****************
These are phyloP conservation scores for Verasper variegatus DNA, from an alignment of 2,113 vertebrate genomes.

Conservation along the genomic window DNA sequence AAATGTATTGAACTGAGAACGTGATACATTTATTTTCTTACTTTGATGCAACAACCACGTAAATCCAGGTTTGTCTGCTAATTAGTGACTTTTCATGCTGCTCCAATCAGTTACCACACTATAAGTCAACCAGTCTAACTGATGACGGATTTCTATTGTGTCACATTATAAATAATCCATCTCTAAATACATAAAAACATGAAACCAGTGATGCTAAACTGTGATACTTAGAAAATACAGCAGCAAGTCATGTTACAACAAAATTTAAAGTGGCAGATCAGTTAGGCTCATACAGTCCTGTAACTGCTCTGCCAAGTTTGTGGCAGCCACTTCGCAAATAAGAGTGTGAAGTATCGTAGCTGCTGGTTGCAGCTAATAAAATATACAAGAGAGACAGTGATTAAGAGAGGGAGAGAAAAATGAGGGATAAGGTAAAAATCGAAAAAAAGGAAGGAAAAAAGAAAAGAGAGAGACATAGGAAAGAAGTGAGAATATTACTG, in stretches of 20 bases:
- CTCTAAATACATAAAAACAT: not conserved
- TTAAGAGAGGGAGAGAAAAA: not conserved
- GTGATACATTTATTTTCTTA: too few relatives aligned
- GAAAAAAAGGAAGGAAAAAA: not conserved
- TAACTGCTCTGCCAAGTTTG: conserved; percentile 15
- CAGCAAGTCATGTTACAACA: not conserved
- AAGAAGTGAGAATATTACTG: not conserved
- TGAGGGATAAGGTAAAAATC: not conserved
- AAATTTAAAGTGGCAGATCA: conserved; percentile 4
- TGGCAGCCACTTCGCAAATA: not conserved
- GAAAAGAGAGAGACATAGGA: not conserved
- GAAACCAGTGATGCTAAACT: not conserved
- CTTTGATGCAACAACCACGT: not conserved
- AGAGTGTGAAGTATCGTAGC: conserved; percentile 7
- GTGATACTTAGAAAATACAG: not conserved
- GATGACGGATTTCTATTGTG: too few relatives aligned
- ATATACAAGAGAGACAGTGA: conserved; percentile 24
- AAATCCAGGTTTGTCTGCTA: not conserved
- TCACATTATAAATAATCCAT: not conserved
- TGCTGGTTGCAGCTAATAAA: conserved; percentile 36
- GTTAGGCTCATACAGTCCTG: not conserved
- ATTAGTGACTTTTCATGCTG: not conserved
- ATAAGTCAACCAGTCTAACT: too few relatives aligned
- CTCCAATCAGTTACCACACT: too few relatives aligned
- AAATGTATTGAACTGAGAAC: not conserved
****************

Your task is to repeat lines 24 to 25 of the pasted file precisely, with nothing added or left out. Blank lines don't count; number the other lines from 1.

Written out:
- ATTAGTGACTTTTCATGCTG: not conserved
- ATAAGTCAACCAGTCTAACT: too few relatives aligned